The Life and Legacy of Rachel Carson
The Life and Legacy of Rachel Carson
The Life and Legacy of Rachel Carson
The Life and Legacy of Rachel Carson
The Life and Legacy of Rachel Carson

Featured News and Events

Guest Post by David Klinger

Photo: David Klinger From time to time the Editor asks a guest expert to comment on a timely issue; one that Rachel Carson cared deeply about and which relates directly to the body of her work. Wildlife was central to her vision of environmental protection and birds particularly figured in her writing and research.

Carson wrote about birds, their importance to humans, their habitats and behavior in all of her books. A sanderling was her focus in Under the Sea-wind, various sea birds were featured in The Sea Around Us and shore birds took center stage in The Edge of the Sea. In Silent Spring the death of robins through human agency was central to her intention to highlight the potential of human destruction of the natural world. In December 2017, the Trump Administration announced its intention to severely limit the protection of migratory birds and to alter the direction of historic federal policy.

David Klinger worked as an writer and editor for the U.S. Fish and Wildlife Service from 1977 to 2012. He frequently writes for newspapers and magazines on wildlife issues. He lives in Boise, Idaho and has kindly contributed this essay explaining this latest action against birds.

Birds of the air feeling chill wind as Trump
Administration scales back protections

One of the nation’s oldest and most fundamental wildlife protection laws — the century-old Migratory Bird Treaty Act — may now not survive the first year of the Trump Administration intact.

The Federal law, which strictly prohibits the unregulated killing of migratory birds, forms the basis for this country’s annual hunting seasons. It commits the United States, by treaty with four other nations, to the hemispheric protection of songbirds, waterfowl, and other migratory species.

A new, obscure Trump Administration legal interpretation of the long-standing law would permit companies and industrial operations to kill migratory birds, as long the purpose behind such killing was not intentional and not aimed at possessing birds, as hunters do when they take to the field with gun every autumn.

As such, the practical effect of the ruling by the Interior Department’s solicitor’s office would be to largely absolve corporations of fault in the taking of migratory birds as a by-product of their commercial activities, while holding individual hunters to higher culpability when they mistakingly kill certain birds during legal hunting seasons.

The December 22, 2017 ruling has drawn fire from at least seventeen former Interior Department officials and U.S. Fish and Wildlife Service directors who served presidential administrations from the Nixon through the Obama presidencies.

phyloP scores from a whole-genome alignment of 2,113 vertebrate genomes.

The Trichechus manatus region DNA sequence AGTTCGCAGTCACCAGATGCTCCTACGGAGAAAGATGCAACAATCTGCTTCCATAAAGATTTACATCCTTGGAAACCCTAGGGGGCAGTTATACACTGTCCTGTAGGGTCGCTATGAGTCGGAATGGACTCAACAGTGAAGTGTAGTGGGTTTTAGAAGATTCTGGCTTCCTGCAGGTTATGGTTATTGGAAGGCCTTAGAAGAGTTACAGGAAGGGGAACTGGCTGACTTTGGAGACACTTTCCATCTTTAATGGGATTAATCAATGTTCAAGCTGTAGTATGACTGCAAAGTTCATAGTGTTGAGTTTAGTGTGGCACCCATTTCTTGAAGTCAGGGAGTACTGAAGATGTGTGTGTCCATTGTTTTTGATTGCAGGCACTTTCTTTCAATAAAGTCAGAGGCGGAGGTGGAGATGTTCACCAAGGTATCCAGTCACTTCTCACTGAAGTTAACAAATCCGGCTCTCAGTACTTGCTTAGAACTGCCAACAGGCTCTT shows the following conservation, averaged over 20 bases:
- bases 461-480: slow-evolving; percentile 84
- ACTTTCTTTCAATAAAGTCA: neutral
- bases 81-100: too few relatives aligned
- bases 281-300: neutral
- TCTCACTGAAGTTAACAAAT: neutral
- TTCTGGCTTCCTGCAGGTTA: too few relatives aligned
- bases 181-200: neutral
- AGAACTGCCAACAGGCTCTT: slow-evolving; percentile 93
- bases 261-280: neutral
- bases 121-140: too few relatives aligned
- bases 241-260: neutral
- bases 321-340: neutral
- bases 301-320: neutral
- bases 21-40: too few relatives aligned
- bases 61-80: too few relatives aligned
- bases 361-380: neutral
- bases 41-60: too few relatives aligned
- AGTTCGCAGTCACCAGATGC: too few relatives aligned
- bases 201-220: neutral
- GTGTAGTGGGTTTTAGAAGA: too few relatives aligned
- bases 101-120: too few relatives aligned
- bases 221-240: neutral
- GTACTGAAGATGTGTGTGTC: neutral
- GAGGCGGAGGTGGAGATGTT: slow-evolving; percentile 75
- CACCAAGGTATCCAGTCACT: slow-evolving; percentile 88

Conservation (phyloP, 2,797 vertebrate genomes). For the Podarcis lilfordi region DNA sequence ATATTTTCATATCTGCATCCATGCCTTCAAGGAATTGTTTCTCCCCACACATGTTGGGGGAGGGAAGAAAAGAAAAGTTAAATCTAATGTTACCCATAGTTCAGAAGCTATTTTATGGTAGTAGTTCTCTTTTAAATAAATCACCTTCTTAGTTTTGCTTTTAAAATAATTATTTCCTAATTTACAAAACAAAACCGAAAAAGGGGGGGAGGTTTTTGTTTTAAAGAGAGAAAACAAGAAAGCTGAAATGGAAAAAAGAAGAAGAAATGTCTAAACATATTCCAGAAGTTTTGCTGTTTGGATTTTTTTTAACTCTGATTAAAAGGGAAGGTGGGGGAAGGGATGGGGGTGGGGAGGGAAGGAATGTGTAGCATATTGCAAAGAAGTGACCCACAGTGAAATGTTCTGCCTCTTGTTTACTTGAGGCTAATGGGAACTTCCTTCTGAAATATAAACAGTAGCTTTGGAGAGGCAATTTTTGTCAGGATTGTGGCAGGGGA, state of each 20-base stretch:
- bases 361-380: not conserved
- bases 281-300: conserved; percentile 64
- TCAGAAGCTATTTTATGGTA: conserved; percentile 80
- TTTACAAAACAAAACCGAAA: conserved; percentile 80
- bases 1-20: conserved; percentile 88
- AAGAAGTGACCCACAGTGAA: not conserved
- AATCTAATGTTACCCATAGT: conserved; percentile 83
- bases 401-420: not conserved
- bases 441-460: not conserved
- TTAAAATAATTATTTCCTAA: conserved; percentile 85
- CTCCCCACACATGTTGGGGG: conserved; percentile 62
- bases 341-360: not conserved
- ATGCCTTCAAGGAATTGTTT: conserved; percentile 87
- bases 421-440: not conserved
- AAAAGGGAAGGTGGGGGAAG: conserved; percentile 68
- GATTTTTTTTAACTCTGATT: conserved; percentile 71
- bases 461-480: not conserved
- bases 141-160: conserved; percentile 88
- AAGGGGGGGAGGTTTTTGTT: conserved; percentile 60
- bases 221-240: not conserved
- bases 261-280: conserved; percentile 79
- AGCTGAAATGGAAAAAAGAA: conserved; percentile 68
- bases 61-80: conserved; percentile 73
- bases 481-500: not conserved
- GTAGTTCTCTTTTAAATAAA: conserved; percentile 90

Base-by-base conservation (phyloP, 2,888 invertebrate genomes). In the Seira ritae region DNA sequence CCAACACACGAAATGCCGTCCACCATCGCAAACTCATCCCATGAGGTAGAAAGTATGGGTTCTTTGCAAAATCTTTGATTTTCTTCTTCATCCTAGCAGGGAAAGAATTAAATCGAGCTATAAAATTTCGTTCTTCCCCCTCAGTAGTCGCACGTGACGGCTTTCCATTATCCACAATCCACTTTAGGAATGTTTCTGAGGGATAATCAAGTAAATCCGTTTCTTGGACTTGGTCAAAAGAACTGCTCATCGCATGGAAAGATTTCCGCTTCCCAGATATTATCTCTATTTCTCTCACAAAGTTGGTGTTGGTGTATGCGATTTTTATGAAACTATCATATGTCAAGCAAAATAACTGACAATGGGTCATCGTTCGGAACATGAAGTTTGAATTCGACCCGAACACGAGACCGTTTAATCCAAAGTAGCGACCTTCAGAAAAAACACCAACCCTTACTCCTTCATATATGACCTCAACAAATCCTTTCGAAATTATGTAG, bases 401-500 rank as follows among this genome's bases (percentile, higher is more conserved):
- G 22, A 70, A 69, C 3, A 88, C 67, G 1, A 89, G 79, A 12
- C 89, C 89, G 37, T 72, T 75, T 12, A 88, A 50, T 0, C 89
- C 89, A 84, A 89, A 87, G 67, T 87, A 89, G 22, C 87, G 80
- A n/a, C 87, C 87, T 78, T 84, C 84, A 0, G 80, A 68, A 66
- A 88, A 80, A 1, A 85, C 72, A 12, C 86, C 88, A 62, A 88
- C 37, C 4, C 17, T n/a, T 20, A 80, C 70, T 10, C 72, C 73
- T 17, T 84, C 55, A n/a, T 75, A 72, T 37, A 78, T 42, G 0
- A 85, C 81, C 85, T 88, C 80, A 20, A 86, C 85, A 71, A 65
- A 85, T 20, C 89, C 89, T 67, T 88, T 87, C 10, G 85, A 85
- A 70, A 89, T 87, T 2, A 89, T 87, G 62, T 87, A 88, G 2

“This legal opinion is contrary to the long-standing interpretation by every administration (Republican and Democrat) since at least the 1970s, who held that the Migratory Bird Treaty Act strictly prohibits the unregulated killing of birds,” they wrote in a January 10, 2018, protest letter to Interior Secretary Ryan Zinke.

“This is a new, contrived legal standard that creates a huge loophole in the MBTA, allowing companies to engage in activities that routinely kill migratory birds so long as they were not intending that their operations would ‘render an animal subject to human control,’” the leaders conclude.

The Migratory Bird Treaty Act was created in 1916 and formalized in in 1918 to protect birds that cross international boundaries (US and Canada) in their seasonal migrations. It was later expanded to encompass similar treaties with Mexico in 1936, Japan in 1972, and the former Soviet Union in 1976. It establishes the principle in the United States that killing of migratory birds is strictly prohibited, unless purposely allowed, such as during highly-regulated hunting seasons that set zones, times, and bag limits for the shooting of game species like ducks and geese.

The multi-nation pact stemmed from a growing international realization that migratory species are a shared continental, often hemispheric, resource, and that abuse or wastage of birds through poor hunting practices or mass killing to satisfy commercial markets in one nation affects others.

The law remains among the nation’s most strict environmental regulations, and also one of its oldest. Coupled with the Federal Lacey Act, a 1900 law that made violations of state wildlife laws a Federal offense, the Migratory Bird Treaty Act sought to reverse the turn-of-the-century decline in birds.

In later years, as hunting practices and Federal and state wildlife management programs improved, it was recognized that industrial operations, like open-pit mining, transmission of electric power, commercial fishing, and, most recently, construction of wind energy farms, extracted a significant, sometimes greater, toll on migratory bird populations.

Even though the purposes behind those business activities are legal and “take” of birds may be unintentional, technically such deaths violate the Federal law. The effect of the new Trump Administration ruling would be to absolve companies of legal liability under the Migratory Bird Treaty Act and allow them to routinely kill migratory birds, as long as their activities were not intended to “render an animal subject to human control.”

Since the new, 41-page legal memorandum by the Interior Department that reinterprets the Migratory Bird Treaty Act (M-37050) was announced in December, there has been no public response to the protest letter from the former Interior officials.

Contributed by: David Klinger worked for the U.S. Fish and Wildlife Service from 1977 to 2012.


Photo Credit: Ann R. Gridley